Five-day continental shift

FORMER Borders doctor Andrew Murray ran seven ultra-marathons on seven continents in just over five days last month, beating the existing record by nearly a day-and-a-half.

But one of the highlights of the gruelling self-set challenge was hearing about people who’d never exercised before notching up thousands of kilometres back home.

For as part of his charity fundraising record attempt, the former Hawick, Galashiels and Borders General Hospital doctor urged non-exercisers and others to get physically active for 30 minutes over seven days.

Dr Murray said: “More than 2,000 folk got involved (walking, cycling or running over the same period as his ultra-marathon challenge). For many it was the first time they had contemplated exercising, let alone doing it. One of the highlights was getting the feedback from folk back home, it was really welcome hearing things like that.

“A lot of people said: ‘I saw you running out in Antartica and thought, well, Edinburgh and Earlston are not so bad, I’ll get out there anyway.’”

He set a new course record in his first run in the world’s southernmost marathon, the Antartic Ice Marathon, which he raced in sub-zero temperatures and katabatic winds to win in three hours, 41 minutes and eight seconds.

Dr Murray said: “Antartica is a savage place, it’s beautiful, a wild frontier. The mountains are enormous and the glaciers are a kilometre thick.

“Another real highlight was arriving at the pyramids of Egypt at dawn, having done the hard work to get there rather than arriving off a coach. It was really special, it was spectacular.

“Arriving at Sydney before St Andrew’s Night and sitting having a dram in front of the opera house was fantastic as well!”

He ran an additional 50km (31 miles) in Antarctica on the Union Glacier before flying to Santiago, Chile, where he completed 50km in temperatures of 50 degrees Celsius warmer than the previous day in Antartica.

The rest of the challenge saw him running a minimum of 50km in each continent, notching up the mileage in Atlanta in the US and around London, before he ran in Cairo to the pyramids, and in Dubai and Sydney, where he celebrated finishing at the city’s opera house.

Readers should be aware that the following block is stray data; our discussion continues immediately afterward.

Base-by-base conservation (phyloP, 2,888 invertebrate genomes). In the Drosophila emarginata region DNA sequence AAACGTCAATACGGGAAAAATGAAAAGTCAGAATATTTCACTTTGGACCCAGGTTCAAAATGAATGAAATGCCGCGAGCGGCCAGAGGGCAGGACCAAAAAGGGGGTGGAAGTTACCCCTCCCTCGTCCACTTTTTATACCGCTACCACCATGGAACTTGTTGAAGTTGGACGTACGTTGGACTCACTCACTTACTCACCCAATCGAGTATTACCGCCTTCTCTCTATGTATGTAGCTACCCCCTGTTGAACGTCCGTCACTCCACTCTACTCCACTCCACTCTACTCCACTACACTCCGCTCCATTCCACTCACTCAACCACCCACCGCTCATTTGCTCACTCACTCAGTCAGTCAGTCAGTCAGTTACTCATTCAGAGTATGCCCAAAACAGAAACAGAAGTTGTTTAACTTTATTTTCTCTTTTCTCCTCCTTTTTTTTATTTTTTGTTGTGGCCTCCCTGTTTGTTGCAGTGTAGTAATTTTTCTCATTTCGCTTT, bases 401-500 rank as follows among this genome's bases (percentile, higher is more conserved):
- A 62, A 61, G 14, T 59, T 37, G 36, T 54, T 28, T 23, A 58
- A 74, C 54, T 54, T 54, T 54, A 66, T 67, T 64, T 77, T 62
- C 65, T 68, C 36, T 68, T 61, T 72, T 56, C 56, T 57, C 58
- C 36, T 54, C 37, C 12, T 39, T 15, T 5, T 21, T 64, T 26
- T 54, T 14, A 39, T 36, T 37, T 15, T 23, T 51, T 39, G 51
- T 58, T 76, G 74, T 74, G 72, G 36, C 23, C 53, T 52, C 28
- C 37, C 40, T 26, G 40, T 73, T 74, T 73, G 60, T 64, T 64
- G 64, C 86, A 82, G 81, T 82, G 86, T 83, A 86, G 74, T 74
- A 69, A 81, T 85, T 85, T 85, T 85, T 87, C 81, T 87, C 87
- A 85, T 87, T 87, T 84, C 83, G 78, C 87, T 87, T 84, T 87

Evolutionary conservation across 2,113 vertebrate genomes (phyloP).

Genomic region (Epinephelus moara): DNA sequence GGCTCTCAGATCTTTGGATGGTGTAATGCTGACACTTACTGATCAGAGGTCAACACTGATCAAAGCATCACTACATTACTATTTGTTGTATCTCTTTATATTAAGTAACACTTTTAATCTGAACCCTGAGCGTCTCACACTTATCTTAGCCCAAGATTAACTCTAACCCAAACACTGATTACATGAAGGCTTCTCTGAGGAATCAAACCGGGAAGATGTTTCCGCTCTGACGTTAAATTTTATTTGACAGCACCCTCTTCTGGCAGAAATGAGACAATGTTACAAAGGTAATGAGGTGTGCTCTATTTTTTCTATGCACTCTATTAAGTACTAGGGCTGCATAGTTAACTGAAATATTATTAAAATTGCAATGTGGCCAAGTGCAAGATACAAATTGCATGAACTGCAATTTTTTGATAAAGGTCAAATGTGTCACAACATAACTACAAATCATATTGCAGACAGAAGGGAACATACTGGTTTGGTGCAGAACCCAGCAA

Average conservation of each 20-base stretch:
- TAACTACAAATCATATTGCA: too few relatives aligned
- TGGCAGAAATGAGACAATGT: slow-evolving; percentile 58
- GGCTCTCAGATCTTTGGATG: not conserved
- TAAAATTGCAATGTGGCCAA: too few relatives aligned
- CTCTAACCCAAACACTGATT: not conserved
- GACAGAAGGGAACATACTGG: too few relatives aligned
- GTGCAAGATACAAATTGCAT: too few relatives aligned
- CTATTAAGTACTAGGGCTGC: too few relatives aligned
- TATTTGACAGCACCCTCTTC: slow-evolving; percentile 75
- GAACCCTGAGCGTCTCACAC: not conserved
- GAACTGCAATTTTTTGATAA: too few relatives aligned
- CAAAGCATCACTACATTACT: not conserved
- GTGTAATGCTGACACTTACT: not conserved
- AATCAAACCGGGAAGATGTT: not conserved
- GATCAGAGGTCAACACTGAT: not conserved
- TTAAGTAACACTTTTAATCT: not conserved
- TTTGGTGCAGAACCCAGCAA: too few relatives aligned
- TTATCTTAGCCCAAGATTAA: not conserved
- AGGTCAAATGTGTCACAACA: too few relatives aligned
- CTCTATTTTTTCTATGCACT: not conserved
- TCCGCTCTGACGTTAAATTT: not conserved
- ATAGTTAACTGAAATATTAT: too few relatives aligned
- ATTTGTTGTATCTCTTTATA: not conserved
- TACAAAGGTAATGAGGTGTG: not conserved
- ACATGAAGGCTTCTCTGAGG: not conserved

The 32-year-old ate 7,000 calories per day, travelled more than 43,000km and slept for only 10-and-a-half hours over the five days, 13 hours and 28 minutes.

Asked about the tough bits, he said: “Everything’s challenging, what’s not challenging about running ultra-marathons? And the logistics, but by far the most difficult was the jetlag and lack of sleep. Two hours a night isn’t great and if you are running an ultra-marathon you are even more tired. You are constantly on your feet, on planes, in check-in – they were stinging a bit by the end.”

He said he wasn’t suggesting people run ultra-marathons, but hopes his running will inspire others to get active.

The GP, who is also the Scottish Government’s physical activity champion, said: “Absolutely everything counts, whether it’s walking to work or whatever, every single step is a step to health and it makes a massive difference.

“Exercise also brings quality of life. Every single study says it makes you happy, it releases happy hormones. You might find the actual exercise difficult the first couple of days, but it can be the single best thing people do.”

He also raised £7,400 for the Scottish Association for Mental Health (SAMH).

He told us: “SAMH is a fantastic charity and I’m really proud to support them. They are doing the right thing. They are raising awareness of mental health issues and getting folk active: that by itself improves mental health – the link is really tangible and really important.

“The single best thing people can do for their health is exercise.”

Last year, Dr Murray hit the headlines when he ran 2,659 miles – averaging more than 34 miles a day – from Scotland to the Sahara in 77 days.

He was recently in the Borders when he ran some of the Borders Abbeys Way.

“Borders people are really genuine and honest people and they have got a real pride in the Borders and they take a pride in themselves. If they think physical activity is a way they can create health, they are likely to respond to that and the natural resources of the Borders make it a fantastic place to go walking. If you walk more often you will be more fit, it is as simple as that.”

And he urged locals to Google ‘23 and a half hours’ and watch the animation film created by a fellow medic highlighting the benefits of exercise.